While some types of crime are on the rise in Morgan Hill in the last year, the 2016 MHPD Annual Report shows the city remains safe, as the most serious categories of offenses are in decline.And while Morgan Hill, like other cities and counties in California, is challenged by recent state reforms that make it harder for local jurisdictions to keep potentially violent suspects in check, Police Chief David Swing said the local department is making strides in keeping the community safe by increasing engagement with the public and being more proactive in identifying criminals and preventing threats.“The report illustrates the work being done, and the quality and quantity of work being done by the men and women in this department, and I’m very proud and honored to be able to lead them,” Swing said.The latest MHPD Annual Report was distributed to the public last week. The document gives an overview of what federal authorities classify as “part 1” crimes—which as a whole are decreasing in Morgan Hill—and it lists some of the department’s accomplishments, new initiatives and other statistics.Part 1 crimes “are defined as offenses that are more serious crimes by nature and/or volume,” the report states. These include theft, vehicle theft, burglary and violent crimes such as homicide and assault. In Morgan Hill, theft makes up the highest category (49 percent, or 418 incidents) of all Part 1 crimes, followed by assault (22 percent). Burglary and vehicle theft each account for 13 percent of the local Part 1 volume. Robbery makes up about 3 percent of the total, or 21 incidents. There were no homicides in 2016, and three reported incidents of rape. Most cities in Santa Clara County, including Morgan Hill, have seen a decrease in Part 1 crimes when 2016 totals are compared to those of 2015, the report states.“We enjoy a relatively low crime rate in Morgan Hill,” Swing said. “Our residents are served by a group of dedicated professionals, many of whom live in South County—so they have a personal commitment” to local safety.However, Swing added it is “concerning” to see increases in residential burglaries, which are also on the rise in other Bay Area cities. These incidents are up to 111 in 2016 from 100 in 2015, but are down from a peak of 164 incidents in 2013.Another growing trend in Morgan Hill is the recovery of firearms from criminal suspects, Swing said. So far in 2017, officers have confiscated 11 guns as evidence during traffic stops or searches. That’s on pace to significantly surpass the 19 firearms recovered in 2015, and 18 confiscated in 2016. In 2014, MHPD officers recovered seven firearms from “people arrested for other crimes.”“Clearly, the increased presence of firearms is a real threat to our community, and to our officers’ safety,” Swing said.And in yet another growing trend, more suspects arrested in Morgan Hill are from other communities, Swing said. In 2016, he said more than half the people arrested here list their residence in another city.Reforms make it harderSome new state laws approved in recent years make it more difficult for local police departments to reduce crime in California. These include Proposition 47, which was approved by the voters in 2014 and reclassified certain nonviolent felonies as misdemeanors.This requires local police to issue citations for theft suspects, for example, who would have “earned a trip to county jail” before Prop 47 was approved, Swing said.The chief listed two of many examples of how this has impacted safety in Morgan Hill in recent months. In an incident earlier this year, officers contacted a suspect in possession of drugs—once a felony, but a misdemeanor under Prop 47. An officer gave the suspect a ticket and let him go.A little while later, the suspect walked into downtown Morgan Hill, and tried to snatch a purse from a customer who was eating on the outdoor patio of a busy restaurant, Swing said. A witness gave chase to the suspect, and police caught up to him and made an arrest.“Pre-Prop 47, that person having lunch in Morgan Hill doesn’t experience the theft of her purse,” because officers would have detained him for the drug possession, Swing said.Another state law that has allegedly made it easier for criminals is AB109, an effort passed in 2011 to reduce the state’s prison population by moving repeat, nonviolent offenders to county jails. Many law enforcement experts have argued this law has placed more criminals—including some violent ones—back on the streets.Less is known about the impact of Proposition 57, which was just approved by voters in November 2016. This proposition makes it easier for judges to release nonviolent criminals on parole.Swing added that at least one study, conducted by Stanford University, ties a statewide increase in auto thefts to these state reforms. In Morgan Hill, police are seeing more vehicle thefts, as well as stolen cars being used in other crimes.Traffic and other numbersTraffic accidents, often overlooked as a public safety issue, increased by a big margin in Morgan Hill in 2016. Police and emergency personnel responded to 283 accidents in 2016, compared to 209 in both 2014 and 2015, according to the annual report.Strategies to decrease the number of collisions, implemented by the MHPD traffic unit and patrol officers, include “directed traffic enforcement, responding to traffic complaints, community outreach campaigns and safe driving education,” the report reads.The annual report also notes that 50 percent of all police reports filed by MHPD officers result in an arrest. That percentage is higher than Gilroy, Palo Alto, Campbell and other similar size cities in Santa Clara County, according to the report.Engagement is keyThe 2016 annual report touts the effectiveness of some new programs instituted at MHPD in the last couple years.One of these is the reinstatement of the department’s Street Crimes Team, which was approved by the council earlier this year. This unit has just recently sprung back into action, tackling gang activity and violent crime, as well as “quality of life issues throughout the community,” Swing said.The Street Crimes Unit is also addressing local homelessness, Swing added. These officers will work with other local agencies and nonprofits to connect homeless people to services that can eventually move them into long-term housing.The report lists other community engagement efforts MHPD has participated in over the last year: Shop With A Cop, Safe Trick or Treat, Coffee With a Cop (next installment coming up May 19 at Peet’s on Cochrane Road) and vacation home checks performed by the department’s Volunteers In Policing program.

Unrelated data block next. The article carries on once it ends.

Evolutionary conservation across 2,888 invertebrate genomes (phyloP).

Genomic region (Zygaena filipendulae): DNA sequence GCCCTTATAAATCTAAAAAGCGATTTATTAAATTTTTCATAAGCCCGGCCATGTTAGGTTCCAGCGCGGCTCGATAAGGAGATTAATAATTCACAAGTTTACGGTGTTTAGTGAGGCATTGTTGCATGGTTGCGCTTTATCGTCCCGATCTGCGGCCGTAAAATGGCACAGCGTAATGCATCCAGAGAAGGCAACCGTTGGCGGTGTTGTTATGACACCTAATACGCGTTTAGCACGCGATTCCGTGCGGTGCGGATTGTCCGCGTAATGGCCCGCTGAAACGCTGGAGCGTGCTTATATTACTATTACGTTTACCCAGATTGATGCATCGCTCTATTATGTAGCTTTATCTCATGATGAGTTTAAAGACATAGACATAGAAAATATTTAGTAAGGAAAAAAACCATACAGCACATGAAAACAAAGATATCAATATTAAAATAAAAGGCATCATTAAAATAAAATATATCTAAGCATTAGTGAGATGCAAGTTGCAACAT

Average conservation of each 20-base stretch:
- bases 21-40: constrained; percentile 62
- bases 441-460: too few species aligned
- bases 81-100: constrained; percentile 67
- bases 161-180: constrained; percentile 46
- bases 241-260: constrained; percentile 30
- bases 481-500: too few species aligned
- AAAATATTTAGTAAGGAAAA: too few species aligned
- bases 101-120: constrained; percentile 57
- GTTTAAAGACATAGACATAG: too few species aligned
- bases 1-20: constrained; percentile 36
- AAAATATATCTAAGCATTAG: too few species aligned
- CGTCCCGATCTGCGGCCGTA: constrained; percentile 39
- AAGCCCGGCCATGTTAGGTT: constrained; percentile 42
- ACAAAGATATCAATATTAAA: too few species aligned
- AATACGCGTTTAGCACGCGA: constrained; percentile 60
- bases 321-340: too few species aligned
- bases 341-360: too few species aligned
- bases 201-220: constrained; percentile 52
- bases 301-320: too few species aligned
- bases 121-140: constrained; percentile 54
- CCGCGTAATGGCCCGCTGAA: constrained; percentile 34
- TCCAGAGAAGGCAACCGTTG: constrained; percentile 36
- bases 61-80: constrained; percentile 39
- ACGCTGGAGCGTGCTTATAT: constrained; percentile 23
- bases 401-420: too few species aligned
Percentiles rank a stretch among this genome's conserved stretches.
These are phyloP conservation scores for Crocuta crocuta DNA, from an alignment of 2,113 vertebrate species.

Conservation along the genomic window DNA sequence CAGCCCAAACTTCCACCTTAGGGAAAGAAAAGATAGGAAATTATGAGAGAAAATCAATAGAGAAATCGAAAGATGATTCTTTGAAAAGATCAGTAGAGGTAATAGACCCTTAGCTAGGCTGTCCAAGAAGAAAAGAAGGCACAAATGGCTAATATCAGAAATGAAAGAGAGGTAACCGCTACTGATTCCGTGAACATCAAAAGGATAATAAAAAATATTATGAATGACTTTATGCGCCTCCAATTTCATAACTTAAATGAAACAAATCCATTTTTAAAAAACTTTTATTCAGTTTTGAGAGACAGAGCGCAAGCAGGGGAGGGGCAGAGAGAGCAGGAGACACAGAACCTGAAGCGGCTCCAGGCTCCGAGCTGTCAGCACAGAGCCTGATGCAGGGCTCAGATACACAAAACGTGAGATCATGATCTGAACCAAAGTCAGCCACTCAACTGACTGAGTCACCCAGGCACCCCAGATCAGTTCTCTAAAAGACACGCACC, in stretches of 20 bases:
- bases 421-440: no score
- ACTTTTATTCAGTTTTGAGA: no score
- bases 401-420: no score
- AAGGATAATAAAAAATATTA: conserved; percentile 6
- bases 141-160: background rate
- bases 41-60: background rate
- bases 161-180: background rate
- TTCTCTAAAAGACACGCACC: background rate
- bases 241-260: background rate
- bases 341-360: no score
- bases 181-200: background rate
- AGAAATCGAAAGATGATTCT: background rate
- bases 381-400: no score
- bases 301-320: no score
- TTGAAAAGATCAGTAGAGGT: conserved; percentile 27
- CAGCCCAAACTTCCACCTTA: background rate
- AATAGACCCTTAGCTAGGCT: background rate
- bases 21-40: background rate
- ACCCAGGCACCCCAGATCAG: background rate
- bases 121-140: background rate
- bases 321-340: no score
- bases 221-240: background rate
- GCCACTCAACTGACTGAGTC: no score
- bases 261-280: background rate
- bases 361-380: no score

A tragic date in the history of Crimean Tatar people is drawing close – an anniversary of deportation of Crimean Tatars. This tragedy in its inhumanity can be equated to genocide of the indigenous people of Crimea. By an order of the leader of the Soviet Union Joseph Stalin on May 18, 1944 all Crimean Tatars were loaded into freight cars and removed to Central Asia and Siberia. Those who offered resistance and refused to leave their homes were shot in sight, others, who removed in the appointed time, were loaded into barges and flooded in the Black Sea. Totally about 200 thousand Crimean Tatars dead or were deported at that time.